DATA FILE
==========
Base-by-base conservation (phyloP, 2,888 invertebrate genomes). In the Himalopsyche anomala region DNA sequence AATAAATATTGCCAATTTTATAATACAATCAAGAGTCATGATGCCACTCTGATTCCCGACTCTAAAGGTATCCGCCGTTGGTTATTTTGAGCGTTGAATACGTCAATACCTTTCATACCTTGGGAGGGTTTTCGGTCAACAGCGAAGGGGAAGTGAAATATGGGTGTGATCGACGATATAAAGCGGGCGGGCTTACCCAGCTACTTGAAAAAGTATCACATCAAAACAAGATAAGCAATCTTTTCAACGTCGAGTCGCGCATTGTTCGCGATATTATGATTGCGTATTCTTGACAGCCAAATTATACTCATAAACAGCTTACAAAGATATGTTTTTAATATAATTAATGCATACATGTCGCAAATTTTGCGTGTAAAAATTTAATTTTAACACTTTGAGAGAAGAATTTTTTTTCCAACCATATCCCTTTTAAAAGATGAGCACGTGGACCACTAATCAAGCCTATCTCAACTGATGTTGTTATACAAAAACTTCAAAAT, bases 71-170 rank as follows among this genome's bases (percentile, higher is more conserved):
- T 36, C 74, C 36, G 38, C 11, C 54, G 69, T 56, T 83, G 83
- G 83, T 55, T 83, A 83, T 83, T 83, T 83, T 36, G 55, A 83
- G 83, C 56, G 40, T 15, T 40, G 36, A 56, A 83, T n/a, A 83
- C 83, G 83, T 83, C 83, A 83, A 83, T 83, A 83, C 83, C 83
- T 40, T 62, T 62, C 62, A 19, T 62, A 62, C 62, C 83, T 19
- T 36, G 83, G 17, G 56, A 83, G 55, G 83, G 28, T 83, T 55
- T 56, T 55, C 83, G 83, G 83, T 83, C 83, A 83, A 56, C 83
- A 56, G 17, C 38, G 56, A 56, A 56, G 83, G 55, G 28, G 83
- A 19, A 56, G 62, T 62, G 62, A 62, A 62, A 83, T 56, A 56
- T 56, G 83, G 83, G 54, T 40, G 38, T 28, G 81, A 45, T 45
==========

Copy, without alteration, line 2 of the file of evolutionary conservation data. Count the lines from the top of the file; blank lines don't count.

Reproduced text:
- T 36, C 74, C 36, G 38, C 11, C 54, G 69, T 56, T 83, G 83